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Re: landowska

I believe that the transfers were done by Seth Winner, who usually does a
great job -- you get some surface noise, but the ambience is retained;
unlike some transfers, the sound is very much alive rather than dead (which
is what happens when they make elimination of surface noise the main goal;
the musical surface is clear, but its also very shallow).

-----Original Message-----
From: Williamson, Mark [mailto:MWilliamson@alston.com]
Sent: Thursday, August 03, 2000 9:40 AM
To: 'Baldwin, Daniel'; F_MINOR@EMAIL.RUTGERS.EDU
Subject: RE: landowska

I think that is the same CD I have.  The recordings are very old (from the
ealier 30s) and in fact I think they are taken off cylinders.  It is a
fabulous record, and it is interesting how good the audio quality is
considering all of this.


-----Original Message-----
From: Baldwin, Daniel [mailto:baldwin@BAERMARKS.COM]
Sent: Thursday, August 03, 2000 9:29 AM
Subject: Re: landowska

Good morning, f_minors!

        I suppose Landowska is what one might call "sui generis" (much like
our hero). Yes, there are some inconsistencies -- she lead the harpsichord
revival, but it was with an instrument unlike any that existed during Bach's
time; she said to another keyboard player ( I forget who): "You play Bach
your way; I will play him his way," and yet her interpretations are
generally of the "Romantic" rather than the more "authentic" type. And yet,
all the elements combined create a magical effect. Her playing has
tremendous vitality, color, warmth, and sprituality. Virgil Thomson said
that "Landowska plays the harpsichord better than anyone else plays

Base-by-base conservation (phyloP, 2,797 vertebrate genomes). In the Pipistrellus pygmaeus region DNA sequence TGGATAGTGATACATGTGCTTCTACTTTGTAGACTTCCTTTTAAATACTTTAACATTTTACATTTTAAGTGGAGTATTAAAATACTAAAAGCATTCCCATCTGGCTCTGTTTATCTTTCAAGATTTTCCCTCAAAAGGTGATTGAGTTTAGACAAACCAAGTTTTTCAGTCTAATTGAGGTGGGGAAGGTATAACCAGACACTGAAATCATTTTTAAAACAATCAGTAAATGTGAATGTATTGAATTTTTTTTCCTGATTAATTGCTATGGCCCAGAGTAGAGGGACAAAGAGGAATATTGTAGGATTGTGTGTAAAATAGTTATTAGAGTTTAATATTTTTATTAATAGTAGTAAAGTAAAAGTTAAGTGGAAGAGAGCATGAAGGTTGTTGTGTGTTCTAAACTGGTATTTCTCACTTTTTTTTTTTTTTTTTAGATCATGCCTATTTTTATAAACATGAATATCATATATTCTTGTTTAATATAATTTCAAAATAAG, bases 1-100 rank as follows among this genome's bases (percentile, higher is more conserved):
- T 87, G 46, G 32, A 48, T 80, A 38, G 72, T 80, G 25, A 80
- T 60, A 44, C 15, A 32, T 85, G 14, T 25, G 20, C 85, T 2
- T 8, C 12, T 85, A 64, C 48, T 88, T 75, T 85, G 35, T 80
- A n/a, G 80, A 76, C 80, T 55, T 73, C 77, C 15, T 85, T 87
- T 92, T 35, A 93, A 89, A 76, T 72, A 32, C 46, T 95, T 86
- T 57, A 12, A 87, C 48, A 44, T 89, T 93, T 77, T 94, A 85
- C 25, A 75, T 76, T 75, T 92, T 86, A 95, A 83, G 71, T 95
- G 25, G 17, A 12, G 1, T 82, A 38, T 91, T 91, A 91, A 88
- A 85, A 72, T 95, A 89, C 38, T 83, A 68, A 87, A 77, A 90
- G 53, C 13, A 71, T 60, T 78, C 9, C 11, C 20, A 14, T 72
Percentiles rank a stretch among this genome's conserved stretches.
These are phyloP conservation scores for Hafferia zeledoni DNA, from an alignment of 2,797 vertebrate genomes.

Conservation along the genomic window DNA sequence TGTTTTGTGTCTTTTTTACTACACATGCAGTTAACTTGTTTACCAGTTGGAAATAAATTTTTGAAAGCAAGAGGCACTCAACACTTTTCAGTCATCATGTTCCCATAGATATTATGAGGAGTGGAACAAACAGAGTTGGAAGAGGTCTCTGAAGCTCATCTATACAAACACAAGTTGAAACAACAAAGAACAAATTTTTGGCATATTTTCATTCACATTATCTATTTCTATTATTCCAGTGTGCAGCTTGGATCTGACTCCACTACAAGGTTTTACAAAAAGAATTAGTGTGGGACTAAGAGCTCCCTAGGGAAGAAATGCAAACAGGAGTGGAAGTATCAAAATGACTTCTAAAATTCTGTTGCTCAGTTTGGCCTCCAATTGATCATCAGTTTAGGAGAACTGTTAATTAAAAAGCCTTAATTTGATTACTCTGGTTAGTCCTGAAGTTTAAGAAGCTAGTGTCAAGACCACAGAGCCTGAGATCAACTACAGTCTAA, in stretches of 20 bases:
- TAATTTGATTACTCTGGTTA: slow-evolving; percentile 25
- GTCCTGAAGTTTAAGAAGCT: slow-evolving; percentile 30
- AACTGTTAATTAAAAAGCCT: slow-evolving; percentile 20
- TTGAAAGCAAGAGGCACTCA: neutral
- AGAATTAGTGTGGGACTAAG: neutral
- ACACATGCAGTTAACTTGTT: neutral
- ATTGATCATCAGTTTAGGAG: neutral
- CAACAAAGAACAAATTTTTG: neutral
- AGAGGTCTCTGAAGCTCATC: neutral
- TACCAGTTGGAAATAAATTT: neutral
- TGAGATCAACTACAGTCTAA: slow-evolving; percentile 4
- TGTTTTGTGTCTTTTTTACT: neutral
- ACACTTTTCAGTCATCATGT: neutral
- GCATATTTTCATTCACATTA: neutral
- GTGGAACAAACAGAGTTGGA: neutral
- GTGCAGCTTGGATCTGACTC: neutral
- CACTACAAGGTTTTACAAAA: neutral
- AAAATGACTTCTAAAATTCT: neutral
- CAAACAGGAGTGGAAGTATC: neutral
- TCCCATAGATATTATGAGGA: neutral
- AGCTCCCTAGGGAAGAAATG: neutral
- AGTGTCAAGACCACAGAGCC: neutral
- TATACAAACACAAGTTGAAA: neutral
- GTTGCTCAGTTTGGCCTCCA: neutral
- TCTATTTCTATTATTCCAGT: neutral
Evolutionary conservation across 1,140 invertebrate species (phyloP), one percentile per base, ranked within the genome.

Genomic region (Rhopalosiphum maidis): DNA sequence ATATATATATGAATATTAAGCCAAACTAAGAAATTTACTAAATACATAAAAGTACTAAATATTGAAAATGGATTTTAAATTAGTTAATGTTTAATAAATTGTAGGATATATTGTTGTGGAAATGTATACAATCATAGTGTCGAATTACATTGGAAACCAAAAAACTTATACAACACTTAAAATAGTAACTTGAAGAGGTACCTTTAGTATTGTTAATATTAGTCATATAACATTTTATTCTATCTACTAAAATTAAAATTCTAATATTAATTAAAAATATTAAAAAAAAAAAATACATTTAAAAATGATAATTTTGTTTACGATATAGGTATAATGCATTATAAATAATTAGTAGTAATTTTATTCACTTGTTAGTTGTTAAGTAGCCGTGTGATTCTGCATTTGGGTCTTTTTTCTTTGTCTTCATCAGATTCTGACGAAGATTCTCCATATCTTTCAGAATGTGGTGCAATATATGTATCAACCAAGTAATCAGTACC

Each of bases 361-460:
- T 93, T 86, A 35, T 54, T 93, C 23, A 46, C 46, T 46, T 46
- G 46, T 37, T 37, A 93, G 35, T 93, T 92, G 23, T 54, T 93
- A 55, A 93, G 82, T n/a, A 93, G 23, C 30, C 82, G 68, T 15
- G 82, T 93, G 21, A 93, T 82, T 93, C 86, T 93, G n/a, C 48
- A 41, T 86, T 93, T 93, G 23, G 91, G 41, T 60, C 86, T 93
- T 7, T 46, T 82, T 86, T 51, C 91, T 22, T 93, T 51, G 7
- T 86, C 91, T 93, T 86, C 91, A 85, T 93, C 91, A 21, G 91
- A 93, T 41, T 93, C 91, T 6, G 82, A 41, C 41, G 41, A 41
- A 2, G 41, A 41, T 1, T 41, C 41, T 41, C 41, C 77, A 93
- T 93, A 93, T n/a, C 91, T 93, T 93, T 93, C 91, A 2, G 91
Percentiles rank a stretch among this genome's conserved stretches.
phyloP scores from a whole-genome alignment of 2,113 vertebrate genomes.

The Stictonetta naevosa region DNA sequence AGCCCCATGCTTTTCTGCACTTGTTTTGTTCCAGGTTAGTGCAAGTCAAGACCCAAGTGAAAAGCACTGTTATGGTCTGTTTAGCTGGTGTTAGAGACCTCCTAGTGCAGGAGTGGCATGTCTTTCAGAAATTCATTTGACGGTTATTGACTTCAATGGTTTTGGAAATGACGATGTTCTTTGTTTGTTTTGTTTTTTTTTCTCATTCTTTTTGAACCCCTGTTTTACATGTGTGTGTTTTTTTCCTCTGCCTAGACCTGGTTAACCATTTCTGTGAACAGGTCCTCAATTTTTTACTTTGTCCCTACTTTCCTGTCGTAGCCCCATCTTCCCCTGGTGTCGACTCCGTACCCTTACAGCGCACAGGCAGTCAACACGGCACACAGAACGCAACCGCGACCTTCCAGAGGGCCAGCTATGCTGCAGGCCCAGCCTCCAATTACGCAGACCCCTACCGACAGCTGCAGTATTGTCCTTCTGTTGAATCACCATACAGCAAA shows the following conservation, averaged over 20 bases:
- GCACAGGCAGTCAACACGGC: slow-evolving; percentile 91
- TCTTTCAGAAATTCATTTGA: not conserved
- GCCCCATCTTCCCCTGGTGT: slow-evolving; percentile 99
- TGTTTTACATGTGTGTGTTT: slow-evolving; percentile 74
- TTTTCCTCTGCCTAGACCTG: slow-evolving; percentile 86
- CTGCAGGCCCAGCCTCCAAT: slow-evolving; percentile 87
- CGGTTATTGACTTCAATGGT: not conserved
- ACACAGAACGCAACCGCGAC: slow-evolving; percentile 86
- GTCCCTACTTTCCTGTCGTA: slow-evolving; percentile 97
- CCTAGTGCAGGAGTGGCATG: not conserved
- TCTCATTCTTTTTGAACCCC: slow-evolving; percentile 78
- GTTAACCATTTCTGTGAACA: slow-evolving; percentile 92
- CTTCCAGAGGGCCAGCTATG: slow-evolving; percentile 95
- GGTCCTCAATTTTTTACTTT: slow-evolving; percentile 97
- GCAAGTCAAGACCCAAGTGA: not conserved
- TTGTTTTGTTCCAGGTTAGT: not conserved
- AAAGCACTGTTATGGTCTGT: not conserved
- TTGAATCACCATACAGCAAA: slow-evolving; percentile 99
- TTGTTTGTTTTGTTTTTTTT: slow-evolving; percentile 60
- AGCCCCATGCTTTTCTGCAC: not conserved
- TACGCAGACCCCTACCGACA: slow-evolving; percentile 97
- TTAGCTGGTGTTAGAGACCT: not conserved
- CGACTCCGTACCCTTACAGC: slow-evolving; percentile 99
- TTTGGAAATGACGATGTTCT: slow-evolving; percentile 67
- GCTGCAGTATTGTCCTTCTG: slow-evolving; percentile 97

anything."  To me, perhaps the most essential quality of a great Bach player
is a strong sense of rhythm, but without sounding mechanical. In this
dimension of her art, I think Landowska is second to none; she is certainly
on a level with GG.

        All this is by way of saying that it may take a while for your ears
to become adjusted to WL after long exposure to GG, but it's well worth the
effort. One of the best places to start is with a Pearl CD called "Landowska
Plays Bach;" it contains close to 80 minutes of music, including a fabulous
version of Partita No.1, as well as a complete French Suite (I forget
which), and assorted other goodies, incldg a live perf of the c minor
prelude and fugue from WTC 1.

Regards --

-----Original Message-----
From: Jim Morrison [mailto:jim_morrison@SPRYNET.COM]
Sent: Wednesday, August 02, 2000 9:46 PM
Subject: landowska

Hi Fminor

Someone off list recently wrote to me saying that one of the special things
about Landowska's playing is that there's "never a dull moment" in it.  And
from what I can tell, that's true.  She sure does grap your attention and
say, "Listen to this music that I love.  I can't wait to show it to you."  A
bit like early Gould that way.

And there is something special about that.
And I'll have to give her and her Pleyel a more charitable hearing.

I didn't know that her huge harpsichord had to be miked very closely because
the volume was so low on the thing.  You think they would have put a knob on
the thing to let her control that feature.

Good night


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